Earlier this month, the French parliament voted overwhelmingly to convert a number of emergency police powers into permanent laws as the country faces up to the continuing threat of home grown terrorism. Three quarters of MPs backed a bill which will allow police officers to continue to use powers that largely mirror those granted under the state of emergency, which was declared after the Bataclan attacks on November 13, 2015, and extended six times, finally expires.
The bill gives police the right to restrict the movement of terror suspects without judicial approval and shut down places of worship if they are deemed by intelligence services to be encouraging terrorism. Police will also be able to raid homes and other places on terrorism grounds after getting a judge’s approval. Officers will be able to do so based on intelligence reports that would not necessarily be enough evidence to open a judicial probe.
An unprecedented series of attacks by Islamist extremists has claimed 239 lives in France since 2015, the latest being the fatal stabbing of two women on the steps of the St Charles station in Marseille and the discovery of explosive devices in front of a block of flats in the 16th arrondissement of Paris. A debate on the role of Islam in the radicalisation of French youth and how to counter that threat rages across the French media day in day out with many journalists striking ideological poses rather than trying to understand the very complex nature of modern jihadism.
As he campaigned for the presidency last winter, Emmanuel Macron argued that recent laws beefing up powers for anti-terror judges and the intelligence services were enough to tackle terrorism – more than 4,300 raids, 439 house arrests and 16 closures of mosques carried out during the state of emergency had, after all, produced a paltry 20 prosecutions. The then liberal politician sided with a parliamentary report that concluded that the expansion of police powers had produced only “modest” results. Last year Mr Macron wrote in his book, Revolution, that recent laws boosting the powers of counter-terror judges and surveillance tools for intelligence agencies were sufficient to tackle the threat of terrorism.
He has since changed tack, bowing to growing pressure from public opinion, politicians and the media. His minister of the interior, Gerard Collomb, argued that France was “still in a situation of war” as he attempted to diffuse those critics who argued that some of the controls enshrined in the new law go against liberties. Mr Macron belongs to a growing tribe of politicians who will bend to the wind in order to gain votes. There is no better subject to do so than where jihadi terrorism is concerned.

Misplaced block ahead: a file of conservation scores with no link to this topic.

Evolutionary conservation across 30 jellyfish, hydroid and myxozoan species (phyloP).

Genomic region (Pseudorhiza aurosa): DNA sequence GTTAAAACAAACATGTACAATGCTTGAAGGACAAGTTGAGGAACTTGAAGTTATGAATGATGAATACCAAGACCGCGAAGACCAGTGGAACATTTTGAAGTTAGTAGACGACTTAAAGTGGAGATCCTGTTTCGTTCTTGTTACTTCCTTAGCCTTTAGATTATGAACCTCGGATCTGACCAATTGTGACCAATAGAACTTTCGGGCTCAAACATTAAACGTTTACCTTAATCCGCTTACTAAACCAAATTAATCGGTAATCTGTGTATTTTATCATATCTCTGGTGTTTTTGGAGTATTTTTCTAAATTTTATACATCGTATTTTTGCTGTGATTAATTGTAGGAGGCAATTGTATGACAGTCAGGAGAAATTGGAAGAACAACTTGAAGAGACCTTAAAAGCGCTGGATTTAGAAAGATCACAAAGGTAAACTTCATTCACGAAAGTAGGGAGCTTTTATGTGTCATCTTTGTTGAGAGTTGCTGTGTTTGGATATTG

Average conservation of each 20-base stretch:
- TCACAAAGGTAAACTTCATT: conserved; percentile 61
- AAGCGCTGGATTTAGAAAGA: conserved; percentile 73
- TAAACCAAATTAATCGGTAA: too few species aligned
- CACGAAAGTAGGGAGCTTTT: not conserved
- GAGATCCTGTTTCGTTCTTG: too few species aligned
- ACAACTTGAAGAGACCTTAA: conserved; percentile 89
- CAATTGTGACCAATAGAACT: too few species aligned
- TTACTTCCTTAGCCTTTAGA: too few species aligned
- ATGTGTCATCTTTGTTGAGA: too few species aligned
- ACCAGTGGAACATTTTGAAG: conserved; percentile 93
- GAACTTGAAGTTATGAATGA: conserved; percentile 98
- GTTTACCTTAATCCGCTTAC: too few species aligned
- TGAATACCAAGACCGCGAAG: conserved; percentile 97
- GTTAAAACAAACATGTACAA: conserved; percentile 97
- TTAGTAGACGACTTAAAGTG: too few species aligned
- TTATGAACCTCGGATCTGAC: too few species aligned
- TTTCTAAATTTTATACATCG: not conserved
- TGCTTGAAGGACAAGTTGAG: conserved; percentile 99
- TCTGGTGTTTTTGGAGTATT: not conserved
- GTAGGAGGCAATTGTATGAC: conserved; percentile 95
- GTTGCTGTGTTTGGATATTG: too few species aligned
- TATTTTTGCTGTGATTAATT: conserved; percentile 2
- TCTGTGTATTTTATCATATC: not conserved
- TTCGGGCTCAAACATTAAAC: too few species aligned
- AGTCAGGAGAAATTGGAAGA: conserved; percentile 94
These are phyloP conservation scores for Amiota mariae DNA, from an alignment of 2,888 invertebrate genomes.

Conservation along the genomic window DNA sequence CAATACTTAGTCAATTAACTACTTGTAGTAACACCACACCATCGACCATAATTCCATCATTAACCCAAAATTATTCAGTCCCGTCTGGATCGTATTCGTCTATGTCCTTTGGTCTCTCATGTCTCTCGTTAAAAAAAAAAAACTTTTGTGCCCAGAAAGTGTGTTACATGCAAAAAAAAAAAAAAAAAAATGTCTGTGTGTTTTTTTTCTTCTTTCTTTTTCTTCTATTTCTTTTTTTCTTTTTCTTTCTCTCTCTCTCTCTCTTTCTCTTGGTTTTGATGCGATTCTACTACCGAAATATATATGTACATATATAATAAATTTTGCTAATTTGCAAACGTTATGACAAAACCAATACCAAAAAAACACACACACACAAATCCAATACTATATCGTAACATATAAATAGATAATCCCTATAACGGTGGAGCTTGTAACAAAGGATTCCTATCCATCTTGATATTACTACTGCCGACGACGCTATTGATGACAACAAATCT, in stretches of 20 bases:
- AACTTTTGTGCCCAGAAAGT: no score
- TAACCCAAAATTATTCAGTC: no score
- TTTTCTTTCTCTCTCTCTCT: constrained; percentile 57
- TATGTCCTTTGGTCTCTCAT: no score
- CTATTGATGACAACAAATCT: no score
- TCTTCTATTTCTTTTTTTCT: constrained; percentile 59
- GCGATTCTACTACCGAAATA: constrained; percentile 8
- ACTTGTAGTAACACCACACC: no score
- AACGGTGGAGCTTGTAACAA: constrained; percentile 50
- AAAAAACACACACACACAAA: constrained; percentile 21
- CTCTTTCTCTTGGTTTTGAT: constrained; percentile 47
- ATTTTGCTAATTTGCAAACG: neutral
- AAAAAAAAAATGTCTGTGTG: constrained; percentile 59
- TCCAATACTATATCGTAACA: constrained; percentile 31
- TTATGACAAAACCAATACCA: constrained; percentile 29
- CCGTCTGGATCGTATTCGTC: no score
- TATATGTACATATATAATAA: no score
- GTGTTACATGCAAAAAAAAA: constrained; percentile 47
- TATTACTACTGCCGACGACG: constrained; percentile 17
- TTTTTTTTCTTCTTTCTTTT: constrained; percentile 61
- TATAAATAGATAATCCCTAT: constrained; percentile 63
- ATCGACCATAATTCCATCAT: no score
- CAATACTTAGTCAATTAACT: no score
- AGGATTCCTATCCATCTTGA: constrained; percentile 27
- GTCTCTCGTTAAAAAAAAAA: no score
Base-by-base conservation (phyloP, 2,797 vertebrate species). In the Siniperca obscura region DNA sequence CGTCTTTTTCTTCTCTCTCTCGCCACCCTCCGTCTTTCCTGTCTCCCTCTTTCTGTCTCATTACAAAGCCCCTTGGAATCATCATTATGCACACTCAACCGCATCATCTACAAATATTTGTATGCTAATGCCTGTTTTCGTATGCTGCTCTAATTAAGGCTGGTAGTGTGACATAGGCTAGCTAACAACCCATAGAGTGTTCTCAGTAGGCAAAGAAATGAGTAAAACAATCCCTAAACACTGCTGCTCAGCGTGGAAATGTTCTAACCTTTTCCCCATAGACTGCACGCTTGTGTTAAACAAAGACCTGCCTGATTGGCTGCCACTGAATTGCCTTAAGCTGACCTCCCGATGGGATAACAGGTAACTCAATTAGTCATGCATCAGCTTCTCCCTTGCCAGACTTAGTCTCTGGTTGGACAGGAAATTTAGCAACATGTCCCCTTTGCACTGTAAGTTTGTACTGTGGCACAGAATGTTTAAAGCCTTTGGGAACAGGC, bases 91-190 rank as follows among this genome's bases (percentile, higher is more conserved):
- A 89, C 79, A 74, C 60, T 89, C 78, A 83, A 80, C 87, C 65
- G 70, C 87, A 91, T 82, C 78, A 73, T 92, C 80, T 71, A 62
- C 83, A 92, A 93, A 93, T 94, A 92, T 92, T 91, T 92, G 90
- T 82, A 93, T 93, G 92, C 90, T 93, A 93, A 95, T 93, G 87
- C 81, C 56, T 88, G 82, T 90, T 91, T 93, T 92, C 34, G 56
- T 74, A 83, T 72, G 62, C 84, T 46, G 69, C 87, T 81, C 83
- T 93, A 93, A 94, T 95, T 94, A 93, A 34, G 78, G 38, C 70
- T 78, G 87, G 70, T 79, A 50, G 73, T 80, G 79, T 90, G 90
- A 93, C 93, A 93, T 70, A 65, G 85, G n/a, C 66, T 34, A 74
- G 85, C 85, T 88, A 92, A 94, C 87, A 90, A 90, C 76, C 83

Gerard Collomb refuses to accept what some judges, lawyers and human rights organisations have argued infringes civil liberties and target Muslims and people with North African faces. This type of targeting has resulted in many mistakes over the years and serious harassment of young Frenchmen of Muslim origin. The minister and the president can point to the fact that France is number one target in the west for Isis, accounting for 30% of attacks or foiled plots related to the extremist group according to the Paris-based Center for the Analysis of Terrorism. That is true but the lack of coordination among police and security services often allows suspects to evade arrest and attempts to better organise matters have been very slow indeed. Turf wars are not infrequent in the security services, the gendarmerie and the police. The media are much less interested in such matters, preferring to scare their listeners and TV viewers with high pitch words and blood soaked images. This in turn encourages populism which is also rooted in the growing social disparities across Europe.
There is little sign that this trend in toughening laws and giving the police and security services more power will abet any time soon as the Middle East continues in turmoil and the home grown nature of jihadism in France and the UK remains. Critics however, especially lawyers warn that the new law will further erode the presumption of innocence in matters of terrorism and, as such, will “contaminate” the rule of law and the justice system as a whole. If the police use sometimes flimsy, anonymous intelligence, Amnesty International’s warning that the new legislation will “trample” the very rights Mr Macron was “elected to uphold” will come true.
Stigmatising Muslims is obvious across a broad spectrum of the media, TV debates are full of ignorant clichés about Islam and the whole situation appears to have trapped French politicians in a security spiral which they are powerless to escape from. Slowly reversing the burden of proof on to defendants will not, however, make France a happier place. The country’s leaders would do well to tone down their boats that it was in France that the Droits de l’Homme et du Cityoyen were proclamed in 1789.
Keywords: France; State Emergency; Terrorism; Bataclan Attacks; Police; Jihadism